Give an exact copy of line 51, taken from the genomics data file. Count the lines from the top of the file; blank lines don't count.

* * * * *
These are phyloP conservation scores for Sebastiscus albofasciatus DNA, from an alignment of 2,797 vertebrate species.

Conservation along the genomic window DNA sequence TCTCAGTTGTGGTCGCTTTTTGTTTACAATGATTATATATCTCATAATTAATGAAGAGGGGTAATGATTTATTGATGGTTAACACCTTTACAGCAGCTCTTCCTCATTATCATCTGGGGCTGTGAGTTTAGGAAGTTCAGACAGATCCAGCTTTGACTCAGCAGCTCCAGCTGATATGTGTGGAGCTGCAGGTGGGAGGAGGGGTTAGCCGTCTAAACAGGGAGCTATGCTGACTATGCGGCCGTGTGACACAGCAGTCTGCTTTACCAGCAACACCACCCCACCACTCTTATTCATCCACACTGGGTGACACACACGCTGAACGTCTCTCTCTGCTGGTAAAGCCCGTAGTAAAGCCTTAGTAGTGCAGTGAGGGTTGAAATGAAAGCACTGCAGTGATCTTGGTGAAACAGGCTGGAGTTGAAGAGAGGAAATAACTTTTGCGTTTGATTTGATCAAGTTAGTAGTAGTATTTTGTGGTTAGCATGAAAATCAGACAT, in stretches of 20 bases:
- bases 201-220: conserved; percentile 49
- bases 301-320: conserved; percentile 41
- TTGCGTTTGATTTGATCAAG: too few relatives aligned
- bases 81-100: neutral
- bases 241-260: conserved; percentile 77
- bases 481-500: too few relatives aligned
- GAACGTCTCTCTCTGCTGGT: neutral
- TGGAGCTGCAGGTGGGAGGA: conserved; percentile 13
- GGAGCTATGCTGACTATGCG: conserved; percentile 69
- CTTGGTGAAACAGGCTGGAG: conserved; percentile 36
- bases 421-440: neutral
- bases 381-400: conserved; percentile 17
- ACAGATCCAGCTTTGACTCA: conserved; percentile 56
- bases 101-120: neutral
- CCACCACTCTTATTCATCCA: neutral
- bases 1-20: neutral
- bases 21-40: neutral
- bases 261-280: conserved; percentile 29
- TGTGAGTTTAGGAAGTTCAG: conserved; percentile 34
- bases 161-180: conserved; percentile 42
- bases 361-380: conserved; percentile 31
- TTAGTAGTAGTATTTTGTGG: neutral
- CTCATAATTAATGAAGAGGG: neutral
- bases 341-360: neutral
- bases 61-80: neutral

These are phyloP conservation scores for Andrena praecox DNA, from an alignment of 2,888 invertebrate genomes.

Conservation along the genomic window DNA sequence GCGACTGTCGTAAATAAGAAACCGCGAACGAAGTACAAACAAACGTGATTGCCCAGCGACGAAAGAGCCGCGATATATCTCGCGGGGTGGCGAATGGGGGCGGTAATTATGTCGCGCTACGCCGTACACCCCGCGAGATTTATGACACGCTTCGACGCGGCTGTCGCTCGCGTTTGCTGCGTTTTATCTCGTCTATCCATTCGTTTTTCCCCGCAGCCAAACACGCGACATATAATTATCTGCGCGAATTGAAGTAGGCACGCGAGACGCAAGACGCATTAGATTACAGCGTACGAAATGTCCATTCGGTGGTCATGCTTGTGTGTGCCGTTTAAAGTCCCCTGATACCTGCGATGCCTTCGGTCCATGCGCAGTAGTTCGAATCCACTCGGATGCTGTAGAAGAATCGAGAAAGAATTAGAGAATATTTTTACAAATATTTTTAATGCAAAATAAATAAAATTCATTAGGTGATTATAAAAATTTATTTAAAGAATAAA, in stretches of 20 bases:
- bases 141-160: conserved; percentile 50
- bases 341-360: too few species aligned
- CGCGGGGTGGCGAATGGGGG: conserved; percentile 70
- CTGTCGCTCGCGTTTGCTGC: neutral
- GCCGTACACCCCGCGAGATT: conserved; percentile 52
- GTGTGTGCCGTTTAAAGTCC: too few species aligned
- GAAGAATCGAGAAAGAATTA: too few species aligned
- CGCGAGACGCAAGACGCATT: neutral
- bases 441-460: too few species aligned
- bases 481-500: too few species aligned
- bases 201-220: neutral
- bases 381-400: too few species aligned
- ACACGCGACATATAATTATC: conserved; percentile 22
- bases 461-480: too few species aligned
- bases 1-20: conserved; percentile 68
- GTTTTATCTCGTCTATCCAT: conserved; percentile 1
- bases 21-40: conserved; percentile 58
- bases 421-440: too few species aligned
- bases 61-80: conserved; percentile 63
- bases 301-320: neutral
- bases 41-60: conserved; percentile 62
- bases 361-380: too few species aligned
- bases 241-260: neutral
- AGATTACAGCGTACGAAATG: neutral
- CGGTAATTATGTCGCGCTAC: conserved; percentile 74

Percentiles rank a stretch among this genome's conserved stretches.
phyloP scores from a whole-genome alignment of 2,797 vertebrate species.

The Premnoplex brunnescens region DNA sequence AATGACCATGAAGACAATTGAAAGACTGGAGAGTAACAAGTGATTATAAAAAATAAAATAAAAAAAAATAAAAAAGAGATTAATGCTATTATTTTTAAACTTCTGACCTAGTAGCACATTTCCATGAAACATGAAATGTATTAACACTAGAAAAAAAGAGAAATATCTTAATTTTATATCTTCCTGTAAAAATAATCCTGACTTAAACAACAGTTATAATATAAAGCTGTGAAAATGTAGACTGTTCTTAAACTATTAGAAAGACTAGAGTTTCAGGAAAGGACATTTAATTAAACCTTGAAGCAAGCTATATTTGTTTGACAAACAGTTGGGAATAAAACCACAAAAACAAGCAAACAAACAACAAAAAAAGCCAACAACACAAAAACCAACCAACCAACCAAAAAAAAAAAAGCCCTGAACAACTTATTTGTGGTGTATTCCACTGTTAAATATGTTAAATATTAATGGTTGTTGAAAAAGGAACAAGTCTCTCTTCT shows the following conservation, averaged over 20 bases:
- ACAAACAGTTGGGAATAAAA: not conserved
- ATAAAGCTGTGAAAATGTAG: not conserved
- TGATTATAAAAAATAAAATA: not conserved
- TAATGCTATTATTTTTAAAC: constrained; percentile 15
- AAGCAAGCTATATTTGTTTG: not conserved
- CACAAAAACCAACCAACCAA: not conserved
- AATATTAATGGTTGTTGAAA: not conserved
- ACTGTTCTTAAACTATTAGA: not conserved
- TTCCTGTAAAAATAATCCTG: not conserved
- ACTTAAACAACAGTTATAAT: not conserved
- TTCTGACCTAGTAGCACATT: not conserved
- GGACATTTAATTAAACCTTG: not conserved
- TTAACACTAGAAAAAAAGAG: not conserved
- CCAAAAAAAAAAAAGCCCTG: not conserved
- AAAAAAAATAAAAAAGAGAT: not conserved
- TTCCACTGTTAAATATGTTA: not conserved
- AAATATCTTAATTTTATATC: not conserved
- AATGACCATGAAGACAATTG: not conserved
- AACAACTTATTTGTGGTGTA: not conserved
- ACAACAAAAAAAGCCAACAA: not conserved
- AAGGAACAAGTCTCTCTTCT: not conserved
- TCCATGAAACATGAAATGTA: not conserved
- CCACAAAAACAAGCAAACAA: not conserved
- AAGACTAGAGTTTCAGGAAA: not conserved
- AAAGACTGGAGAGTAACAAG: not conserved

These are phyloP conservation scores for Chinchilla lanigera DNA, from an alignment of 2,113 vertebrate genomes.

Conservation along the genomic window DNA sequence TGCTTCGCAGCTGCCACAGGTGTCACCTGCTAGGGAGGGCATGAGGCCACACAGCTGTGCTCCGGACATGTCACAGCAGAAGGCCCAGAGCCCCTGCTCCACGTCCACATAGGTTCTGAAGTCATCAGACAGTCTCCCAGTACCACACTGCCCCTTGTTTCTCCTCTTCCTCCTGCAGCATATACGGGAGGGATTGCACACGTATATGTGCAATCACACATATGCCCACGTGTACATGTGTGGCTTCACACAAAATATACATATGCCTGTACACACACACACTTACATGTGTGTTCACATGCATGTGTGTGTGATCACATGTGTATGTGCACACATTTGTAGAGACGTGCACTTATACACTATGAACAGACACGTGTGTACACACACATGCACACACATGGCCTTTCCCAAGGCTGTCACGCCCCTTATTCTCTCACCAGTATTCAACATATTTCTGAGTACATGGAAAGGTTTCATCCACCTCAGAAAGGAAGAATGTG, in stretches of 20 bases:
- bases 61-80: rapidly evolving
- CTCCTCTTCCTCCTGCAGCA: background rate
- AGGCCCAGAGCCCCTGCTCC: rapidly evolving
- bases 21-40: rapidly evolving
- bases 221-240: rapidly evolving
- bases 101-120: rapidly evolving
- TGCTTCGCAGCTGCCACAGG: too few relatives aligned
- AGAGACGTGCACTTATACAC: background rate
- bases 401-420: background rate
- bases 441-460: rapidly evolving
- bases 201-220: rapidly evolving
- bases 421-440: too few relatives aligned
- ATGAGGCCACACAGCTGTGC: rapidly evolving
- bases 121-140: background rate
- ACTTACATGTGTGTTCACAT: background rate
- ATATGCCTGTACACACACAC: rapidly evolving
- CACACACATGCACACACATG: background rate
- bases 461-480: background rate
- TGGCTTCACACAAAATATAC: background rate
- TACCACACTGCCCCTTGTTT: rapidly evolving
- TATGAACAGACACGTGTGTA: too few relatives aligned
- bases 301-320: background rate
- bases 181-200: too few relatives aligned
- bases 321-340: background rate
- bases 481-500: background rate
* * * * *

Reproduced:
- bases 361-380: too few species aligned